Why Opportunity Means Everything to Me
I can think of few authors that could open Adelante’s Book of the Month Club better than Nicholas Kristof and Sheryl WuDunn. While their work doesn’t focus on Latin America, their arguments align closely with the principles upon which Adelante was founded. Like Kristof and WuDunn, Adelante upholds the idea that the greatest barrier between impoverished women and entrepreneurial success can be summed up in one word: opportunity.
Family portrait of Louise with her siblings, parents, and grandparents in 1934.
When reflecting on my own opportunities, I think back to the women of my family who came before me, particularly my 97-year-old Great Grandma Louise and now-deceased Great Grandma Connie. Louise is the second of twelve children, born in New York to poor Italian immigrant parents. Connie arrived at Ellis Island from Italy as an eight-year-old girl. Before their teenage years hit, both of them had dropped out of school in order to work full-time to support their families.
Their hard work alongside my great-grandfathers, who also came from Italian immigrant families, paid off. Their children graduated high school, obtained steady jobs, and subsequently provided their children with even greater opportunities. Their diligence allowed them to open doors for their children and grandchildren that had been closed to them. While they valued their work immensely, the emphasis for their children and grandchildren has always been education, as they saw this as the path to greater success.
Their stories, aside from teaching me about my roots, have shaped my understanding of how the opportunities we receive and create for ourselves can transform families and communities. In spite of innumerable difficulties, my grandparents always persevered.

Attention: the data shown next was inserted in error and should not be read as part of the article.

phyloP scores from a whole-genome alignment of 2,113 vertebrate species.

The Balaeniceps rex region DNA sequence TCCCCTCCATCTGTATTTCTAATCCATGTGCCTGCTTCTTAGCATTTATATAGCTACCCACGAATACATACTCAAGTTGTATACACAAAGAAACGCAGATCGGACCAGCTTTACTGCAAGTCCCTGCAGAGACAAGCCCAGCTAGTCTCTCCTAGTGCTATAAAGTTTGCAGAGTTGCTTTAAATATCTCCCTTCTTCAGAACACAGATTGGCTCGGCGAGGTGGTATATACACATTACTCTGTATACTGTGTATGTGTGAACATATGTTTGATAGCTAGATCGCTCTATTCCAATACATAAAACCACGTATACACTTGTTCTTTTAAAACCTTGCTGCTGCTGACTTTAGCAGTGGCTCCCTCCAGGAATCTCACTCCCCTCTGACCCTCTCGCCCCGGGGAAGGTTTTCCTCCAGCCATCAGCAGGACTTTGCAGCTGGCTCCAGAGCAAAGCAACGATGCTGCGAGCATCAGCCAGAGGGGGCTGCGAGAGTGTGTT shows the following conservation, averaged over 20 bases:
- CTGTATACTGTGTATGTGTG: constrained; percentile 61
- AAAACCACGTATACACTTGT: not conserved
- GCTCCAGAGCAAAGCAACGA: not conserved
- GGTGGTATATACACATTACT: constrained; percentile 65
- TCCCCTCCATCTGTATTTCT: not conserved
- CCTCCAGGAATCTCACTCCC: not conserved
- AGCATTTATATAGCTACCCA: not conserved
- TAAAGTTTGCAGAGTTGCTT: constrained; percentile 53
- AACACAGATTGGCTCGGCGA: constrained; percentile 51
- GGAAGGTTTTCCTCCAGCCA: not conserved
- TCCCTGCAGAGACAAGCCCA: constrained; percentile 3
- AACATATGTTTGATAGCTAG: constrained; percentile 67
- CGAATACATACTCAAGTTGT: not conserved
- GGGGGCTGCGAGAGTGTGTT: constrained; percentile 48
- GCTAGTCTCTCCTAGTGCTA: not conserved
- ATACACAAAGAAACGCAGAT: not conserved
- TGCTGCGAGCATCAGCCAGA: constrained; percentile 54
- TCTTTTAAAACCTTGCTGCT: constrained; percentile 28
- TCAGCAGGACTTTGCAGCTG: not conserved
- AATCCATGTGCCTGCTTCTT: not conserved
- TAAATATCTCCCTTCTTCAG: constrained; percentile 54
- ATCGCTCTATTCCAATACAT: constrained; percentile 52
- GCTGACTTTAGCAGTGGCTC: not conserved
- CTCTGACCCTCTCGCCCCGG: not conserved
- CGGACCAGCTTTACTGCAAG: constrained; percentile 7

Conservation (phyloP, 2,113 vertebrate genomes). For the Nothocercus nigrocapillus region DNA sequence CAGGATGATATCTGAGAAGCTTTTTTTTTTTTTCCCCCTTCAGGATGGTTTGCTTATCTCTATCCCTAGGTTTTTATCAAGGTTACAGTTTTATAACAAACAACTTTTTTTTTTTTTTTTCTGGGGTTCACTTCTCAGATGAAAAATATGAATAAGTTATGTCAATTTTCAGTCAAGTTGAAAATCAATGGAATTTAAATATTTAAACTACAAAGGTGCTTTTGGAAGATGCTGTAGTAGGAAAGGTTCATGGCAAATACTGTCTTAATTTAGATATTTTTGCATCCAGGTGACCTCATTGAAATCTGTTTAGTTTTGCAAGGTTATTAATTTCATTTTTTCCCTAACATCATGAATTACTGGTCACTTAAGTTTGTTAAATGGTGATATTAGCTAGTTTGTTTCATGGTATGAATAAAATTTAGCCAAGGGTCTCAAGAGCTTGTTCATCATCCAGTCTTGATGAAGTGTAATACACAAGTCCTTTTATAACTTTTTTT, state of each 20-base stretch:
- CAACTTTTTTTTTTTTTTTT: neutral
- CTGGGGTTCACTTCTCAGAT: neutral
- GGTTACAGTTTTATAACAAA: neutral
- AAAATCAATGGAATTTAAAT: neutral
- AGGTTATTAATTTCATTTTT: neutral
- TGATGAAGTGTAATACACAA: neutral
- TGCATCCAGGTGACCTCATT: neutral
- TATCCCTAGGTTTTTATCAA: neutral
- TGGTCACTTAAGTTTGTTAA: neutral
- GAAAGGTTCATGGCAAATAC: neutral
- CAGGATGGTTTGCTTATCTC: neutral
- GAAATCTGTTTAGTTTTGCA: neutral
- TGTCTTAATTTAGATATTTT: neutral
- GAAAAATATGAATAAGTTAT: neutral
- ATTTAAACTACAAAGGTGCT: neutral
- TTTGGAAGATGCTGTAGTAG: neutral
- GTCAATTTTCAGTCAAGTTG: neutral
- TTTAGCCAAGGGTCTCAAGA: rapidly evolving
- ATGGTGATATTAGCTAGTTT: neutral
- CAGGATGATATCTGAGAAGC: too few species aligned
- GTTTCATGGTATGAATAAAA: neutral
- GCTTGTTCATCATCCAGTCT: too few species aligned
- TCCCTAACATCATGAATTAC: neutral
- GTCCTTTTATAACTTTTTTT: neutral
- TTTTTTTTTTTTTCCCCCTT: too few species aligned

Up until the day my Grandma Connie passed at 94 years old, I remember being impressed by her quick wit, and I often wonder what she could have accomplished with greater educational opportunity. Nonetheless, both have always looked forward, beaming with pride for whatever we – their children, grandchildren, great-grandchildren and great-great grandchildren – accomplish. There are so many women like my great-grandmothers here in Honduras, eager to provide for their families but lacking the opportunity to do so.
My Grandma Gloria, daughter of Louise, tells me that the surroundings and experiences I find myself in here in Honduras are reminiscent of her mother’s childhood and her own. Although it’s meant in jest, she’s right – the women I’ve met and the struggles they face remind me of the challenges that my great-grandparents faced. This serves as a constant reminder of the value of the work that Adelante carries out in rural areas throughout Honduras, and the potential that these hard-working women hold.
Nicholas Kristof’s dedication to shining light on the oppression that women and girls face made me a fan of his work from the start. However, I admittedly haven’t yet read Half the Sky. Make it your New Year’s resolution to join me, and stay tuned for a follow-up post later this month. Later this year, we can also check out A Path Appears, their most recent book which was released just a few months ago.
If you need some more convincing (or just inspiration), check out Sheryl WuDunn’s TED Talk in which she discusses the oppression of women and girls, visit their movement’s website, or check out the following articles written by Kristof:
“So Similar, So Different” Published June 22, 2014: Contrasts the lives of two young, capable women and how the “lottery of birth” often has a lasting impact on the rest of their lives.
“Twitter, Women and Power” Published October 23, 2013: Presents a business argument for equality among men and women, and the positive impact that a diverse board can have on a company’s performance.
“Doughnuts Defeating Poverty” Published July 4, 2012: Follows the story of Alfred Nasoni and Biti Rose, a couple in Malawi who benefited from Biti’s participation in a savings group to initiate entrepreneurial activities and lead their families out of poverty.